I had lunch with a Facebook friend today. We had never met before; not face-to-face, at least. In fact, we've only been "friends" for a short time - maybe six or seven months. But as it happens, on Facebook and other brands of social media, we have struck up - if not a friendship per se, then at least a conversation. One that is interesting enough to open the door, just a crack, for me to leave the comfort of my hiding place, the one that lays just in front of my computer, where I can exist as thought, as pixels and ether , armed with a huge monitor for my battered eyes and a heavily-used delete key for my battering wit and my battered heart.
I do a lot of hiding. I wear too many masks.
I hide behind my computer; I hide behind my words. I hide my heart because it's been broken and bruised once too often. I hide my desires; I hide my fears. I wear a mask of cynicism and take refuge in sarcasm. I can lose myself in self-righteousness just as easily in my self-doubt and self-deprecation. I hide in study and hide behind God.
Mind you, these hiding places are not oases of lies to dole out with capricious grace. I am honest. To a point. I am also quite guarded. I don't dole out truth; I dole out bits and pieces of me. At the first hint of danger, I retreat behind my invisible, unscalable walls, and I take out my masks - the Intellect; the Mom; the Writer; the Hell Raiser; the Snarky One; the Human. Oh, yes; the Human is a mask, too, a perfect disguise when I feel lost and clueless and outside of and less than.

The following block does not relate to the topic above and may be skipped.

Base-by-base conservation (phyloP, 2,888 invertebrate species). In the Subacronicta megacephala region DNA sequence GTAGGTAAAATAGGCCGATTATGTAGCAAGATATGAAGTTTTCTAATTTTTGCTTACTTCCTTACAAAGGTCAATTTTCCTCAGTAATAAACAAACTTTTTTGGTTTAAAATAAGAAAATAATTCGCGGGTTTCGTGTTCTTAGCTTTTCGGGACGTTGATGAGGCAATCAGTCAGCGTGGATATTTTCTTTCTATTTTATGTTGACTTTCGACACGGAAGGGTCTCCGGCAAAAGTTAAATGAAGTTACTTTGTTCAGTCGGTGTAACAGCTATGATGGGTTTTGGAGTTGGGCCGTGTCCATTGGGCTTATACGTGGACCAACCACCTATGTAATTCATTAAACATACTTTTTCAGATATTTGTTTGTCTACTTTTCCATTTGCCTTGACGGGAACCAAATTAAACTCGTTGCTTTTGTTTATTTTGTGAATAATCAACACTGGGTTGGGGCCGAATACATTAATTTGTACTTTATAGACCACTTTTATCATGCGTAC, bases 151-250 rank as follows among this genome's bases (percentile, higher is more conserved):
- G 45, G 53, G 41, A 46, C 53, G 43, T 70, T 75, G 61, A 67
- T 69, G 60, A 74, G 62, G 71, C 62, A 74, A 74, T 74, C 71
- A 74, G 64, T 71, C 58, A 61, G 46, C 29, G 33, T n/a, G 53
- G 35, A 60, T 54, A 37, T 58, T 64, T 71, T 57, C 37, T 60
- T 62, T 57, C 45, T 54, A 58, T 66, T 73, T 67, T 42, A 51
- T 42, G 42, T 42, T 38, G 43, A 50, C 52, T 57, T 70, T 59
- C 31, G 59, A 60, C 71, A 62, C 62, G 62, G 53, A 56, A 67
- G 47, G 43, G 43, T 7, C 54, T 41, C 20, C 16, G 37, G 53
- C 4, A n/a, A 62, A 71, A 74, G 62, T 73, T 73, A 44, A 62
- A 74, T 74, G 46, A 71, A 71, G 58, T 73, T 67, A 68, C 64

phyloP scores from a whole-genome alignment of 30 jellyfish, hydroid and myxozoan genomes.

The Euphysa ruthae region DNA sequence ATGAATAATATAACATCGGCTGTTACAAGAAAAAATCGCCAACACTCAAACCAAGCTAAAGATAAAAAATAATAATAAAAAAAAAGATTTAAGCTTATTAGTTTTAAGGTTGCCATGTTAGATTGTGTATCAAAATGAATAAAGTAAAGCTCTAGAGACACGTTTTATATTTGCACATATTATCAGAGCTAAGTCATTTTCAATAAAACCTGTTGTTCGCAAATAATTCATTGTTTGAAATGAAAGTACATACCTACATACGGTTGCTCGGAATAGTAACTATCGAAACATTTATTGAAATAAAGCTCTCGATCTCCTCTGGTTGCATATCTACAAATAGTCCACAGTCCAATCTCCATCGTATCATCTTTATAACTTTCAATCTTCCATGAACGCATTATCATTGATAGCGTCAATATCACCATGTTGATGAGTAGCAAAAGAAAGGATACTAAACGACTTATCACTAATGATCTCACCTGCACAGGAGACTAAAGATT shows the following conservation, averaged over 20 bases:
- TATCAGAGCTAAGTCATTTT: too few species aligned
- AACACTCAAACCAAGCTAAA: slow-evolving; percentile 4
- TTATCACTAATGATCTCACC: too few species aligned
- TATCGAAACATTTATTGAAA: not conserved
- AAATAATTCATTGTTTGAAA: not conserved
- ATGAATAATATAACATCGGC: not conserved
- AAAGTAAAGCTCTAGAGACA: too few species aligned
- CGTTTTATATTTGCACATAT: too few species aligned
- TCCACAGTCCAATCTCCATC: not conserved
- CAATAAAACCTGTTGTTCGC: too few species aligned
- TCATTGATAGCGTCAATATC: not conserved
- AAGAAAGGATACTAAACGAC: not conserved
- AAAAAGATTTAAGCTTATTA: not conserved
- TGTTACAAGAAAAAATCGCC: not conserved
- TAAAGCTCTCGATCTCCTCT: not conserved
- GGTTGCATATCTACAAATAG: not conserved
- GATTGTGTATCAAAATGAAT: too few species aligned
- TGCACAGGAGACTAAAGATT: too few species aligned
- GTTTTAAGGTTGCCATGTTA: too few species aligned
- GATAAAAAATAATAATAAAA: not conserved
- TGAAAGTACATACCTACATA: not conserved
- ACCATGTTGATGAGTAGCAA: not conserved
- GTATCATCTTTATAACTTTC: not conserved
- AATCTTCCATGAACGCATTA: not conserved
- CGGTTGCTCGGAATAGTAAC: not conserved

All these masks. All these hiding places. All me, in bits and pieces.
And if I know a thing or two, I know that so many of us feel this need to hide. We hide our need and our doubt and our fear. We hide our faith. Our sexuality. Our talent. Our intelligence. We hide our love. We hide our anger. We put up walls to hide our selves - our heart and our spirit. We hide all the damaged bits, the hurts and the pain.
What we forget - what I forget - what is hidden cannot be healed or be whole. If I can only give bits and pieces, that is all I will ever be. I will always be incomplete. Perhaps that is the lesson of the Afikomen - the broken piece of matzoh that gets hidden and then found. Our seder is incomplete until the Afikomen is found and returned.
Perhaps this year, I will find all those broken pieces and bring them out of hiding. Perhaps I will have courage enough to find healing and wholeness, with no need to hide.
Once we were slaves, now we are free.